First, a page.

Here are eight updates and eleven random thoughts for the week:
1. Viva la Hip Thrusta!
I still get emails from strength coaches and trainers asking me if they can write an article, film a video, or speak about the hip thrust in a presentation. I appreciate these requests, but they’re not necessary. I hereby grant everyone reading this permission to promote the hip thrust. Since I believe very much in its value, I want as many people as possible to be performing the exercise. For this to happen, it has to be about the movement, not the guy who popularized it. Feel free to write about it, talk about it, film instructional videos about it, etc.
Speaking of hip thrust popularity, it’s spreading fast. In New Zealand, the hip thrust is a quite common exercise. The trainers at my gym use it as a staple in their programming. At the gym down the street they’re thrusting too. I spoke to an NBA strength coach last week who just started using it with his players. Last week I spoke to the strength coach of the a popular professional rugby team here in NZ and they’re using it as well. My professor John Cronin just traveled to a foreign country to speak to their Olympic committee and he told me that many of the coaches there are using it with their athletes. I believe that the hip thrust is a primary lift and should be programmed for all athletes who need increased horizontal force production.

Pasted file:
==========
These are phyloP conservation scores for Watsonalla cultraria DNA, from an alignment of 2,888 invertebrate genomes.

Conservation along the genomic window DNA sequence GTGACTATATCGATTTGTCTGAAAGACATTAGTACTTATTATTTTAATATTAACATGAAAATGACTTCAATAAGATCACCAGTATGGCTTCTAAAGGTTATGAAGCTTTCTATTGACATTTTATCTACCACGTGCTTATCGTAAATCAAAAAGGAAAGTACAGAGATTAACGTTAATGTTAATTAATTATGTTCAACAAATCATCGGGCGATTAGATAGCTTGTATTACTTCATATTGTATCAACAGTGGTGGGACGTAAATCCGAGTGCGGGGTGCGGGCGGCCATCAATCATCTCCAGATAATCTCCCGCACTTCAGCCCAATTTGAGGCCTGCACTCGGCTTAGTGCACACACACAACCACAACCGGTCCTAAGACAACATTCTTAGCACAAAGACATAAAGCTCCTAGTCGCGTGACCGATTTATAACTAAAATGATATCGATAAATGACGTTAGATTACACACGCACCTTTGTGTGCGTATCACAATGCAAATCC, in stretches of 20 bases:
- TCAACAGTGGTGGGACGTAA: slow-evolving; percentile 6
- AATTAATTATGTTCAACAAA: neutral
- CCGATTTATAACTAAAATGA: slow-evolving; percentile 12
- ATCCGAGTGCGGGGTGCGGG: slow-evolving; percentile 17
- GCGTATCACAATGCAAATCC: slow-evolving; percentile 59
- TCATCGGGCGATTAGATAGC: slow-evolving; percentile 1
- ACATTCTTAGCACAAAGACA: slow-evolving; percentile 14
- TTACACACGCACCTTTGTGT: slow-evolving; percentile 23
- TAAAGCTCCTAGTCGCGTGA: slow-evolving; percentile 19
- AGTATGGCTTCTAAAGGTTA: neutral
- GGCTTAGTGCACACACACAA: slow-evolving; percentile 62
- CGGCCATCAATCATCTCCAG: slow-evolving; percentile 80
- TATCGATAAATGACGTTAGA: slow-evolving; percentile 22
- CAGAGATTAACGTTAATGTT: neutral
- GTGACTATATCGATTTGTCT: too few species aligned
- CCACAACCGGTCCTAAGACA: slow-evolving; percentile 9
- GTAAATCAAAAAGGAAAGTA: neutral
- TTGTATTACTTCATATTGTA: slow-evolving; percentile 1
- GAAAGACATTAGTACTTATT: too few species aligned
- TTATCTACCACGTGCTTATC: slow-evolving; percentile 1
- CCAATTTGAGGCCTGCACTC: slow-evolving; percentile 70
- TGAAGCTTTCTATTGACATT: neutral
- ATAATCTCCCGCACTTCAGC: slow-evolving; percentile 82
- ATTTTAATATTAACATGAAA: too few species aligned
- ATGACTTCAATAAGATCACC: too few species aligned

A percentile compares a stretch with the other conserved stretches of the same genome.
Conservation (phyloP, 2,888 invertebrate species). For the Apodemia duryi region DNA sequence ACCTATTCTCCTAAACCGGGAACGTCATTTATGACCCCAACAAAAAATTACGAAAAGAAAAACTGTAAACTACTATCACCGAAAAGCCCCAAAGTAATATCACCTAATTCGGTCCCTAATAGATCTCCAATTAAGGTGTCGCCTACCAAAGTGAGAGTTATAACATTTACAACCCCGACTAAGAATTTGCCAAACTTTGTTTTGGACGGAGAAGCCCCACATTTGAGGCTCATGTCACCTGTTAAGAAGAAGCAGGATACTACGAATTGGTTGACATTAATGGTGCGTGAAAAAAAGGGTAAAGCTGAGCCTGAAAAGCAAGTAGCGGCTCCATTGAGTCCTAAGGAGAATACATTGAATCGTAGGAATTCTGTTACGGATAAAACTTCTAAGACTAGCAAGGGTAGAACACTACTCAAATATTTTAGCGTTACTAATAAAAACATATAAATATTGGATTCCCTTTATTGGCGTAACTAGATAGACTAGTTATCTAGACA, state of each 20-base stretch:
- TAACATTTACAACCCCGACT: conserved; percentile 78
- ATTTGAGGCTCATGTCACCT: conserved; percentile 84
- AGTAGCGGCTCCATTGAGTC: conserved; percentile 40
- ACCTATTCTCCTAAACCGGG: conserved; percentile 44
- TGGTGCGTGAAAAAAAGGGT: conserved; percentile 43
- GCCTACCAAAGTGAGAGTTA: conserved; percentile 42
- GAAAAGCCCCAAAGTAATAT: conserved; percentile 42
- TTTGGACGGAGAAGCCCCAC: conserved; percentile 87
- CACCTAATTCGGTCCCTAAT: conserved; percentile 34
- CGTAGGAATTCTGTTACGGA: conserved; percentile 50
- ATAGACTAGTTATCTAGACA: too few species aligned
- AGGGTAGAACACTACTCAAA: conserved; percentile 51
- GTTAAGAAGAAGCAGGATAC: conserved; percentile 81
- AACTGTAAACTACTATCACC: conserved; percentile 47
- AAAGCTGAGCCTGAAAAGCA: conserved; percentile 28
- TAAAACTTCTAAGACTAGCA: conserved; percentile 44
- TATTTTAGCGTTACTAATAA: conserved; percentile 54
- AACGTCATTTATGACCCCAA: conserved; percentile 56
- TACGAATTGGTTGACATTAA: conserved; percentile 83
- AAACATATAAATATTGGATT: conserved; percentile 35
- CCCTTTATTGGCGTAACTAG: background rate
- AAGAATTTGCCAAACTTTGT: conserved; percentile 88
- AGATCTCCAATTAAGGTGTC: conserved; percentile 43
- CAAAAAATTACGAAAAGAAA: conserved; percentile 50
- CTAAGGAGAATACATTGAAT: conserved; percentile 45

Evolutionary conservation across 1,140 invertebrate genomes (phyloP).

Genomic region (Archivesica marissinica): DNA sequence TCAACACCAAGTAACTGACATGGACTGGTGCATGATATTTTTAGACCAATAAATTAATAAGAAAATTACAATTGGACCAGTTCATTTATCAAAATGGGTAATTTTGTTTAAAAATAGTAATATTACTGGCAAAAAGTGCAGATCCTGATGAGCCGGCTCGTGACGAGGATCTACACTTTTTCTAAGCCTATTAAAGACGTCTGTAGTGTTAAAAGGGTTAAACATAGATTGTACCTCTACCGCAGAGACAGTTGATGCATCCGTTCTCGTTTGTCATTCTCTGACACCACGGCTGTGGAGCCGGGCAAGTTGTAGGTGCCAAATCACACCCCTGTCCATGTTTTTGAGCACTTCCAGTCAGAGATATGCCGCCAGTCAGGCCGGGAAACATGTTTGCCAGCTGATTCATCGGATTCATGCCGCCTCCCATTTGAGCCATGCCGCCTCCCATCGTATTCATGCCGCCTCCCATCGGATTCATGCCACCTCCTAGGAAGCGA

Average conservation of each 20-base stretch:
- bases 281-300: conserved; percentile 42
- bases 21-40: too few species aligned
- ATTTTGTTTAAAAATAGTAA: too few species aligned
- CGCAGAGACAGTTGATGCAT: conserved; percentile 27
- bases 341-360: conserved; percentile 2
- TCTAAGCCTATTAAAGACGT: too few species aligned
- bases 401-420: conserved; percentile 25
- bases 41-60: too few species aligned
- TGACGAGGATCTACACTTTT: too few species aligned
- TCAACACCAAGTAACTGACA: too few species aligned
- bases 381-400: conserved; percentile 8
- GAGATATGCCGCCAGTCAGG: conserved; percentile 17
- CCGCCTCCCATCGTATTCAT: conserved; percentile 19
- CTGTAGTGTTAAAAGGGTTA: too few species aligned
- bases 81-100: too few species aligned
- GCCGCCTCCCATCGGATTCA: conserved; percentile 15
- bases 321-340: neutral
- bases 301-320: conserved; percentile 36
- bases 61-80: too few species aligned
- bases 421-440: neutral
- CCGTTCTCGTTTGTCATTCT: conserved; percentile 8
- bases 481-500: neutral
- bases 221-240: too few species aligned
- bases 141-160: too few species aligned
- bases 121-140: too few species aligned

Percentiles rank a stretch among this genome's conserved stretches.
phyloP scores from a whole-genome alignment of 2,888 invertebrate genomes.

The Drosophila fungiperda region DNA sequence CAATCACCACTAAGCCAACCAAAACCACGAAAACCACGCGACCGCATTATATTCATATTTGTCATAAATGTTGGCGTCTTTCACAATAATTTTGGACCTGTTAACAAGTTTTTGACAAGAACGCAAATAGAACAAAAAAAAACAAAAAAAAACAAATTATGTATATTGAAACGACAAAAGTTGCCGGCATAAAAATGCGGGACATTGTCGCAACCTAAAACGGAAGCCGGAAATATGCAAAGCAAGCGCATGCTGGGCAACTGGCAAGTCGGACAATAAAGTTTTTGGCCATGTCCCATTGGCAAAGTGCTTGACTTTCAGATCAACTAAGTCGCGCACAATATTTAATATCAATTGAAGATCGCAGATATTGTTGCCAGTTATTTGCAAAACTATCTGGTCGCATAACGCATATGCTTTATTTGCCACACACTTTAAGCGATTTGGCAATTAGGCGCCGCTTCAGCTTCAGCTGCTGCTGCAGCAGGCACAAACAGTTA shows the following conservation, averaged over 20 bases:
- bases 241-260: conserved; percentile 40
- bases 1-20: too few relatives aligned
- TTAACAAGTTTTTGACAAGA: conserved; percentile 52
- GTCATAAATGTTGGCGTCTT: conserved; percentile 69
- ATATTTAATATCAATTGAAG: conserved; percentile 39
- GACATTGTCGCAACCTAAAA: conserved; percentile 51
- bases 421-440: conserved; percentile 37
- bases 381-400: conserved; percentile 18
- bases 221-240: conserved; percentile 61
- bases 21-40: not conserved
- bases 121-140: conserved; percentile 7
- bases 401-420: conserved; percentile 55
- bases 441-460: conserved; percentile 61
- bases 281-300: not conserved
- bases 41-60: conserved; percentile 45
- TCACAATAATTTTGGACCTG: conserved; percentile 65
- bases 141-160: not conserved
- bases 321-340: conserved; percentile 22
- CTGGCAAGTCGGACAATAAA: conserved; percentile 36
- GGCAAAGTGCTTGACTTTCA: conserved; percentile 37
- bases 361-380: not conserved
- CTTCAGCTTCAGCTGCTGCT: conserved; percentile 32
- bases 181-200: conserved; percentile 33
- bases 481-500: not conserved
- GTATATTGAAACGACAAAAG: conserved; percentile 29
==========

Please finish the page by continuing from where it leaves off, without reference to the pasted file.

This makes me feel very good as several years ago the only people in the world that were bridging with heavy weight and extra range of motion were the men and women who trained at Lifts (my studio) and the Lifts trainers. When I started writing, I had a hunch that people would like the hip thrust, and it’s good to know that I was right. I’m also glad to be interacting with strength coaches from pro teams, as I feel it’s an indication of lots of hard work and perseverance.
2. New Article in Men’s Fitness
Word on the streets is that there’s a mini-article of mine in the new issue of Men’s Fitness magazine. Since I live in NZ, I haven’t seen it yet. I hear it’s on page 24. Check it out. Matthew McConaughey is on the cover. All right, all right!
3. MuscleMag International
I’ve written some excerpts for Reps! Magazine and apparently they liked my style. Now I’m writing articles for MuscleMag which is pretty cool. I’ve always loved bodybuilding and have followed it for many years. Personal trainers should know how to maximize hypertrophy, strength, power, speed, agility, and conditioning to meet the needs of their clients. It seems that these days people want to be “anti-hypertrophy,” yet most personal trainer clients seek gains in muscle mass. There’s no reason to hate on bodybuilding, they know hypertrophy better than anyone.
4. Research and Learning
Since I moved to NZ and don’t really have any friends out here, and I’m currently living in my professor’s basement sleeping on a couch that folds out into a little mattress, it creates the perfect environment to be a researching machine. I’ve been talking to some good coaches and have been learning a ton from John. He tells me stuff and then I go downstairs into my cave and investigate.